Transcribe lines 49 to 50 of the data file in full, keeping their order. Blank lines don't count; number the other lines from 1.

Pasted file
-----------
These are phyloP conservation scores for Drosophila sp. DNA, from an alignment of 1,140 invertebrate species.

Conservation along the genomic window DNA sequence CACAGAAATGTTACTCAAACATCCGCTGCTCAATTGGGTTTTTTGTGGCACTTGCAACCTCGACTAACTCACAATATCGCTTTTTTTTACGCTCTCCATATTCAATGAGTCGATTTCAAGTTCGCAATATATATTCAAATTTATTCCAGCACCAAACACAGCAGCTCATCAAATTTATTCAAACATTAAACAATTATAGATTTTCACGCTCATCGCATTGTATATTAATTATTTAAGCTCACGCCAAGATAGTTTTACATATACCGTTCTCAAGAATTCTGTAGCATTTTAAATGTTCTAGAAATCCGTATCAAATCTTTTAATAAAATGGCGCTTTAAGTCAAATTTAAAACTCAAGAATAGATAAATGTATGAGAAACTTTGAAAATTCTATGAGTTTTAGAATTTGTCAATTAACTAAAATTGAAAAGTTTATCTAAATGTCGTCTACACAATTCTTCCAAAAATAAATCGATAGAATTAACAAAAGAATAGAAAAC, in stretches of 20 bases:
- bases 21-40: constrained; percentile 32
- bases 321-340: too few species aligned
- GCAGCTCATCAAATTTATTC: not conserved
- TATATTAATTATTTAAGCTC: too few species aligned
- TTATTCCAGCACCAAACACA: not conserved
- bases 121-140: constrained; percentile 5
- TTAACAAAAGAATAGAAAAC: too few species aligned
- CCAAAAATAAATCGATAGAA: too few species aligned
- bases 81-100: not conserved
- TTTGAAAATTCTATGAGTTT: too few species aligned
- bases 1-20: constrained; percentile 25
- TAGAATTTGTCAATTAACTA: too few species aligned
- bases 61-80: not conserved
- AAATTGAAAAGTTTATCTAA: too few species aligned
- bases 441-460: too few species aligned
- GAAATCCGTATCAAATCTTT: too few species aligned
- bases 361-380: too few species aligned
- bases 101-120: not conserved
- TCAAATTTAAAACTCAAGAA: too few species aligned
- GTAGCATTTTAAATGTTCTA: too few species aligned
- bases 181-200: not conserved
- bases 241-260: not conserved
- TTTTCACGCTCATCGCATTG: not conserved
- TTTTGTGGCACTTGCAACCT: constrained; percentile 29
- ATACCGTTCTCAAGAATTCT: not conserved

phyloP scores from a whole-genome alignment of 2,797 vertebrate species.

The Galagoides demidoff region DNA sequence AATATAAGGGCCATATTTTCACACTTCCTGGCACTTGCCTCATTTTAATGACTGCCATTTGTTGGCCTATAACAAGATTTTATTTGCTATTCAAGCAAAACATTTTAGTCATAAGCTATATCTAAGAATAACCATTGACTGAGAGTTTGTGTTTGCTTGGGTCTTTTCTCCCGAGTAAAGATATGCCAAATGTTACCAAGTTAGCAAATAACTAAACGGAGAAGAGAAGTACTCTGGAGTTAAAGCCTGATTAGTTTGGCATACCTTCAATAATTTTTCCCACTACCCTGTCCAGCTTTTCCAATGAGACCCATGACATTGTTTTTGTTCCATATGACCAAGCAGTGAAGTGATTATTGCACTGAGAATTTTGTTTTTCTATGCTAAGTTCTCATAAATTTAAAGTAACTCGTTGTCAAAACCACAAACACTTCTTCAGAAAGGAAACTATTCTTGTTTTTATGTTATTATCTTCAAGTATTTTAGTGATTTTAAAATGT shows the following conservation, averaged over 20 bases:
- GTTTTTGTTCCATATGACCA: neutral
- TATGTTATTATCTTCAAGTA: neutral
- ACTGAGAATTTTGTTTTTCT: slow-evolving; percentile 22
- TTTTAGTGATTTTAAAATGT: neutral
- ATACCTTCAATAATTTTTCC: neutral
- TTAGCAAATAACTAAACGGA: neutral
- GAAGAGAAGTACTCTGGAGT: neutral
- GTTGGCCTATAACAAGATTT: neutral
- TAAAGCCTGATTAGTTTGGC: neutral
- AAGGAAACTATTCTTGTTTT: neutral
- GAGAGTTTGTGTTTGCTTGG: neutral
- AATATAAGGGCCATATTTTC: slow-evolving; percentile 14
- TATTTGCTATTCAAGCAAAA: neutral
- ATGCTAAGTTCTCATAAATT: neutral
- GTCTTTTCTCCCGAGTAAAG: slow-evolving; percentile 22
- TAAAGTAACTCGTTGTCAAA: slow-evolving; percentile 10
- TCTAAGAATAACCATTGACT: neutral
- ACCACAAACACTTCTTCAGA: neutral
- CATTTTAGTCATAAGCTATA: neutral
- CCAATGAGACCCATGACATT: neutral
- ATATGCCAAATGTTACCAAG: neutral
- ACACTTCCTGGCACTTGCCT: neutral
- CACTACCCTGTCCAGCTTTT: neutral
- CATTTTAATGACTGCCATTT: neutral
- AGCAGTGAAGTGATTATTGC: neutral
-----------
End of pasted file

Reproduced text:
- CCAATGAGACCCATGACATT: neutral
- ATATGCCAAATGTTACCAAG: neutral